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Joseph Sabino Mistick

Joseph Sabino Mistick: Evil in my neighborhood

| Saturday, Nov. 3, 2018, 7:03 p.m.
Mourners enter Congregation Beth Shalom in Squirrel Hill after the funeral for Joyce Fienberg, Wednesday, Oct. 31, 2018. Fienberg was one of the 11 victims of the Synagogue shooting
Andrew Russell | Tribune-Review
Mourners enter Congregation Beth Shalom in Squirrel Hill after the funeral for Joyce Fienberg, Wednesday, Oct. 31, 2018. Fienberg was one of the 11 victims of the Synagogue shooting

Evil stopped in my neighborhood this time. It made no sense that it would happen here, until it happened, and we thought for a moment that we should have seen it coming. But, just as quickly, it made no sense again.

The deaths of 11 of our Squirrel Hill neighbors, gunned down by a madman at their synagogue, could never make sense.

There had been omens. White nationalism is on the rise, as we saw when neo- Nazis marched in Charlottes­ville, chanting, “The Jews will not replace us.” Hate speech is everywhere.

And the lessons of history are always there. Eighty years ago, nearly to the week, Nazis burned and bombed every synagogue in Vienna, Austria, and arrested 10,000 Jews.

But, Mister Rogers lived here. He walked the streets and shopped and nodded hello, just like everyone else. Like him, the neighborhood has always respected and celebrated our differences.

Sophie Masloff lived in Squirrel Hill. Pittsburgh’s “Jewish Grandma” mayor, who served through the early 1990s, also chaired the board of the Catholic Youth Organization, which did not seem unusual to anyone who knows Pittsburgh.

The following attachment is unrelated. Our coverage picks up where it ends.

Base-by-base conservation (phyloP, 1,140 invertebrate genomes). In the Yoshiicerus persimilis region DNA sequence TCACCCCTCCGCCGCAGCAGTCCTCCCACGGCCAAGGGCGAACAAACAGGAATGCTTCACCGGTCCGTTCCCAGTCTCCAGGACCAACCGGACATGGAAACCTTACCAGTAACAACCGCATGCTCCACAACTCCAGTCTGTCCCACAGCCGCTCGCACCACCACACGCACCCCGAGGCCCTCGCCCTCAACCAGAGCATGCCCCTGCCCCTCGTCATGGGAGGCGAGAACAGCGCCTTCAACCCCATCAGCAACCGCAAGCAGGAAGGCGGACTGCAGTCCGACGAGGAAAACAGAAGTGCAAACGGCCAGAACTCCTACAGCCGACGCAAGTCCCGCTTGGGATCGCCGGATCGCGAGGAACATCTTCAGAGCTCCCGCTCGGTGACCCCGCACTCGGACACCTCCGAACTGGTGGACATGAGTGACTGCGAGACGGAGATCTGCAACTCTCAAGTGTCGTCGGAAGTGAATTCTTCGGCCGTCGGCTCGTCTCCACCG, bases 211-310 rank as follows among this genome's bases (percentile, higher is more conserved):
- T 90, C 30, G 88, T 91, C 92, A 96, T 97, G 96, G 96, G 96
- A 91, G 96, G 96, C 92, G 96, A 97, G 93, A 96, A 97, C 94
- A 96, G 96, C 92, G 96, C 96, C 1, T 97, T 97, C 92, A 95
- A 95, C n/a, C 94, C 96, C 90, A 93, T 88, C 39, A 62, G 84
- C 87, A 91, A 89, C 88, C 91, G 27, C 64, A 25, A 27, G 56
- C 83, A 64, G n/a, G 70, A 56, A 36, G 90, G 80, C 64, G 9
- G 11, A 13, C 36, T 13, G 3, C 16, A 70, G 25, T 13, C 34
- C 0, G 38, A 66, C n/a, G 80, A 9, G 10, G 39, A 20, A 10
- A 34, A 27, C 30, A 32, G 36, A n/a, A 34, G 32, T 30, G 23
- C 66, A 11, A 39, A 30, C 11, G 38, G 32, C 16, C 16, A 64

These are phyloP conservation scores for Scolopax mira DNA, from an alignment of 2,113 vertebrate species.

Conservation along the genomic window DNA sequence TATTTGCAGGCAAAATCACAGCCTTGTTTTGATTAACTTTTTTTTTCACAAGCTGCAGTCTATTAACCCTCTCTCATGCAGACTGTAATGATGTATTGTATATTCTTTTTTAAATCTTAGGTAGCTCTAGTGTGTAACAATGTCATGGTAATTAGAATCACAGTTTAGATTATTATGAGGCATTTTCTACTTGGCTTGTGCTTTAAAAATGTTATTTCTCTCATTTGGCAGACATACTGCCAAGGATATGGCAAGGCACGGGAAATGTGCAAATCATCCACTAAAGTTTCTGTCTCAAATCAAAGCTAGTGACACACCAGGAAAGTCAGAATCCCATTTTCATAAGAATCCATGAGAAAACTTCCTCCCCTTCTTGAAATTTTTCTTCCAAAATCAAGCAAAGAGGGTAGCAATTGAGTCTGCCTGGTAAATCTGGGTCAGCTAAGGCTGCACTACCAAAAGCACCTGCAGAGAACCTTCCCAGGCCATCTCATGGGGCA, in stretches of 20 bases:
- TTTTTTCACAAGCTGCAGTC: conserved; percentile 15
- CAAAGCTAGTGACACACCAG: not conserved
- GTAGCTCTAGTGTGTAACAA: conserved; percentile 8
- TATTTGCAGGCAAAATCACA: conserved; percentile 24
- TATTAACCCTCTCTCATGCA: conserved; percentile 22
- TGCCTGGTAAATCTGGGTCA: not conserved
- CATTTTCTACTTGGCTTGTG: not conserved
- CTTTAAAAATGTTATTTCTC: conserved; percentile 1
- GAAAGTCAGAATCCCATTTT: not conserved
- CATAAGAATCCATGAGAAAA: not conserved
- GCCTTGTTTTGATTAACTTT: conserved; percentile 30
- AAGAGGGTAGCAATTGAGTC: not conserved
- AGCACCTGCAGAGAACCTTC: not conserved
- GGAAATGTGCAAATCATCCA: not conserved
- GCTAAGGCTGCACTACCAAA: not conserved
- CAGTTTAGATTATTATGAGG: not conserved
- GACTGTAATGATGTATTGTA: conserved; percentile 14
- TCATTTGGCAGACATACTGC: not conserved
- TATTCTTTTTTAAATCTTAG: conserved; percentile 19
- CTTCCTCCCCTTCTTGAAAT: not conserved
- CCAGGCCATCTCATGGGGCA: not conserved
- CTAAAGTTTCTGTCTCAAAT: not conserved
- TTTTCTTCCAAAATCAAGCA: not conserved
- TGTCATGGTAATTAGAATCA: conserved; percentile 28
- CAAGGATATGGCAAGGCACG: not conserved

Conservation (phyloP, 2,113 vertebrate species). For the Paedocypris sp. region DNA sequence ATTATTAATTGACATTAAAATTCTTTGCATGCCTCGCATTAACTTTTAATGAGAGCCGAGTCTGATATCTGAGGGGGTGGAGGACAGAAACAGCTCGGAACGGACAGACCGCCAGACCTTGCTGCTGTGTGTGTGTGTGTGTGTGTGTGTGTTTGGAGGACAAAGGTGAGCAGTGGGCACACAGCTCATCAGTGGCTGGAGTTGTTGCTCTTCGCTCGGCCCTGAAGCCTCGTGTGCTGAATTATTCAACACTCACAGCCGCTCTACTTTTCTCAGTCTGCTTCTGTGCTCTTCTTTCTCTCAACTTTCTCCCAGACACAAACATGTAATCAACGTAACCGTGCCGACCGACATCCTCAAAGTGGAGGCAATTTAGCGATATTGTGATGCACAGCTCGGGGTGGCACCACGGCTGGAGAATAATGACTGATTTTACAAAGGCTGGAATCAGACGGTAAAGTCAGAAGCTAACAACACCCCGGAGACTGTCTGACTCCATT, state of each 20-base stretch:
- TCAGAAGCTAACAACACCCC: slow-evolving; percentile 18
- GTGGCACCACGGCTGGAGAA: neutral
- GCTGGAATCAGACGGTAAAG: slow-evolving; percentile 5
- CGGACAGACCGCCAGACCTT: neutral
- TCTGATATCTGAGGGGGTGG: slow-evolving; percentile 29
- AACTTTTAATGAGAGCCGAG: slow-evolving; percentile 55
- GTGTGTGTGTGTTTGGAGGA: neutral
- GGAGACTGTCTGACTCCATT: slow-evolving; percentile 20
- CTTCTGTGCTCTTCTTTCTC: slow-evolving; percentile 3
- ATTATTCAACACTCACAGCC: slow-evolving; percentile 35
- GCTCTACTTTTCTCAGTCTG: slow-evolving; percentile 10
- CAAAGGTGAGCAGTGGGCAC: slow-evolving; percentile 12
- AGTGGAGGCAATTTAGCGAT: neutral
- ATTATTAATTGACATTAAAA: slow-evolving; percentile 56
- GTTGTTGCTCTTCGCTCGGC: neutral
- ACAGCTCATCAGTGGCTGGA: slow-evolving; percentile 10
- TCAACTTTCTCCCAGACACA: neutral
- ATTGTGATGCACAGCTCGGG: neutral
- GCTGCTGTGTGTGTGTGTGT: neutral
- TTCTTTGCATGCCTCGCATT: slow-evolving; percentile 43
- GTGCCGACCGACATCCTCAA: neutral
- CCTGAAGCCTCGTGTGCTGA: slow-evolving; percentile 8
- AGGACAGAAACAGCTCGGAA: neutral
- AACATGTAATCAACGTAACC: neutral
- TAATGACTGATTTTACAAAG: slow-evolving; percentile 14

In this town, merging cars take turns, and drivers who barge ahead must be new here or from out of town. We work together like that, even on the big things, which is why most of us would never live anywhere else.

Squirrel Hill is a Jewish neighborhood and a Christian neighborhood, and Muslim and Hindu, too. Our faiths are intertwined, sometimes by marriage or simply because we are neighbors, and our doors are always open.

Our family has a Jewish branch, and we celebrate the holidays with a Christmas tree and a menorah, which is not uncommon here. And, we say “Happy Holidays,” not to be politically correct, but because we cannot always remember who worships where.

We feel brokenhearted, but Squirrel Hill and Pittsburgh have not been broken. And our genetic intolerance of phonies is stronger than ever.

“Thoughts and prayers,” sent from distant politicians who are afraid to do anything to control access to military-style weapons, are meaningless.

And, politicians who say that this is a mental health problem and not a gun problem, while voting to dismantle Obamacare and its mental health coverage, are fooling no one.

Those who think lip service during a tragedy is enough should know this: Evil can stop in their neighborhoods, too. We will work to save them from themselves, but it would be nice if they lent a hand.

Jeff Swensen, a national news photographer and Pittsburgher, was at the press gathering on the morning of the attack, which he figured was his 20th mass shooting.

“What happens next is rarely covered,” he said, with the world-weary resignation of someone who has seen too much. “These families are shattered.”

Here, we are real neighbors with a tradition of pulling together. And that will help. Memories of the fallen will be held in our hearts and their families will not be forgotten.

And, while the fight to destroy the malignant ideas of the haters will be a long one, we are in it to the end.

This is Squirrel Hill. This is Pittsburgh.

Joseph Sabino Mistick is a Pittsburgh lawyer. Reach him at misticklaw@gmail.com.

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